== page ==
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Motorcycle News

Motorcycle industry in deep trouble and needs help fast

Motorcycle industry in deep trouble and needs help fast - Forums [Biker Match] Motorcycle industry in deep trouble and needs help fast - Forums [Biker Match]
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Motorcycle industry in deep trouble and needs help fast

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A group of two dozen concerned motorcycle veterans has published a comprehensive research document that addresses the question, "Can this industry be saved?"

Maybe, it concluded, but it's not going to be easy.

Former Indian Motorcycle executive Robert Pandya formed the Give A Shift group this fall, hoping to find a consensus of opinion among his friends and colleagues.

He began with a written survey, which included 300 participants, and proceeded to a two-hour roundtable discussion in Long Beach, on Nov. 16, with 25 of the most ardent influencers.

Their comments, made anonymously for fear of offending employers and business associates, paint a dire picture.

Sales are flat or falling in almost every area.
Baby boomer buyers, the most consistent motorcycle consumers, are aging out of the industry fast.
The industry has failed to increase sales by making new riders out of women, minorities and millennials.
The old dealership model is broken and needs a makeover.
The arrival of autonomous vehicles may push motorcycles off the road entirely.
"The message is, 'We are in trouble, and there is no silver bullet,' " Pandya said.

Among the key findings in the report, which can be read in its entirety here:

The motorcycle industry does not need better product, but its marketing and advertising methods are failing to attract new riders in part because they are too focused on selling bigger, faster, more expensive machines to veteran riders.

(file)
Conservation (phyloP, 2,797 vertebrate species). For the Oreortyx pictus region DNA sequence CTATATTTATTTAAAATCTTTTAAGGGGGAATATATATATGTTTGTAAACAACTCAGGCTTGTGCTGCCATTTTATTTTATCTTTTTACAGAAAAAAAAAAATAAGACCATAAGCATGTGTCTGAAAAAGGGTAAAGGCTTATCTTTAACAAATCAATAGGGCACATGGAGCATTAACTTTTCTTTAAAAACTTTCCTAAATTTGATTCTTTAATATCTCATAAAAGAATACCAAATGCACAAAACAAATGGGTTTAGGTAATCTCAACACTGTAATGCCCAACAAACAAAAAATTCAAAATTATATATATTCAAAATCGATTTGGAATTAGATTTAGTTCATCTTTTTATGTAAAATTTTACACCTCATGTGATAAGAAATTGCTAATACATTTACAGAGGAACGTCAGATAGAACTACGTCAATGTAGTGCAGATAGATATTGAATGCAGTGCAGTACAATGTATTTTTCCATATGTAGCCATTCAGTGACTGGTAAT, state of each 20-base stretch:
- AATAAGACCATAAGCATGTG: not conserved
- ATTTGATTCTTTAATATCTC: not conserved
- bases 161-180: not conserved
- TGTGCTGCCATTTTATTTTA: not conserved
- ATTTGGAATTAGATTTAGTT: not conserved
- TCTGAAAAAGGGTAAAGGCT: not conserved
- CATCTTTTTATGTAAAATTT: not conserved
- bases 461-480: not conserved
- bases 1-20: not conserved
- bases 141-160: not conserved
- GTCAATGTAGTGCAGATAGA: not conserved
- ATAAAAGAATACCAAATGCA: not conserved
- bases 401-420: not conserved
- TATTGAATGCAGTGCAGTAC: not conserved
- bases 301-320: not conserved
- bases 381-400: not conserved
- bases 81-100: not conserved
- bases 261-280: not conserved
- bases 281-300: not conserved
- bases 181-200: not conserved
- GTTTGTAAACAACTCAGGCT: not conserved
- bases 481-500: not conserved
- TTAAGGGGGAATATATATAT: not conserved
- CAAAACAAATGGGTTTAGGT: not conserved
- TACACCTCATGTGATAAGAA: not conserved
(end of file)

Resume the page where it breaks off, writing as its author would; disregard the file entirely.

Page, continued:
"There has never been a more compelling and interesting time in motorcycling," the report said. "It's clear … that the bigger issue is lack of general interest in riding."

The industry also has failed to appreciate the importance of the female rider, losing sight of the concept that mothers who ride tend to produce children who ride. Instead, manufacturers focus too tightly on the more typical male consumer and, when it comes to women, rely on the careworn "shrink it and pink it" approach to apparel and gear manufacturing.

"There is clearly a path to attract female ridership that does not come from traditional motorcycle marketing and must be explored," the report said. "The increase in female ridership will have a huge influence on young riders' access to motorcycling."

The panel faulted motorcycle dealerships for being outmoded and unimaginative, and for employing sales personnel primarily interested in selling top-of-the-line products to well-heeled buyers while ignoring the entry-level beginner.

"Dealers still often do not know how to sell to women, couples, families and non-traditional customers," the report concluded. "Being enchanted by motorcycling can quickly be dulled by a poor, confusing or dismissive dealership experience.

Even more worrying, Pandya's report said, is the approaching widespread adoption of autonomous vehicles, whose prevalence on public roads may leave no safe space for motorcycling.

"There is a very real risk of motorcycling being completely cut out of the conversation for future vehicle infrastructure systems," the panel concluded. "The single biggest threat to motorcycling overall … will be the incompatibility between autonomous vehicles and existing motorcycles."

Though the panel's conclusions were bleak, its members did have ideas for slowing the erosion in sales and enthusiasm.

The paper called on the power sports industry collectively and riders individually to self-correct, self-police and work together to improve motorcycling's image.

Manufacturers must "promote motorcycling as an activity for everyone," "tell a compelling story about the benefits and joys of motorcycling" and "affect acceptance of the positive aspects of motorcycling."

Riders, in turn, must be better ambassadors for the sport they love and better at sharing the message.

"If just 20% of existing riders were able to bring a new rider into the mix every year, the shift would be dramatic not only in sales but in camaraderie," the report said. "Motorcycling can no longer be our secret."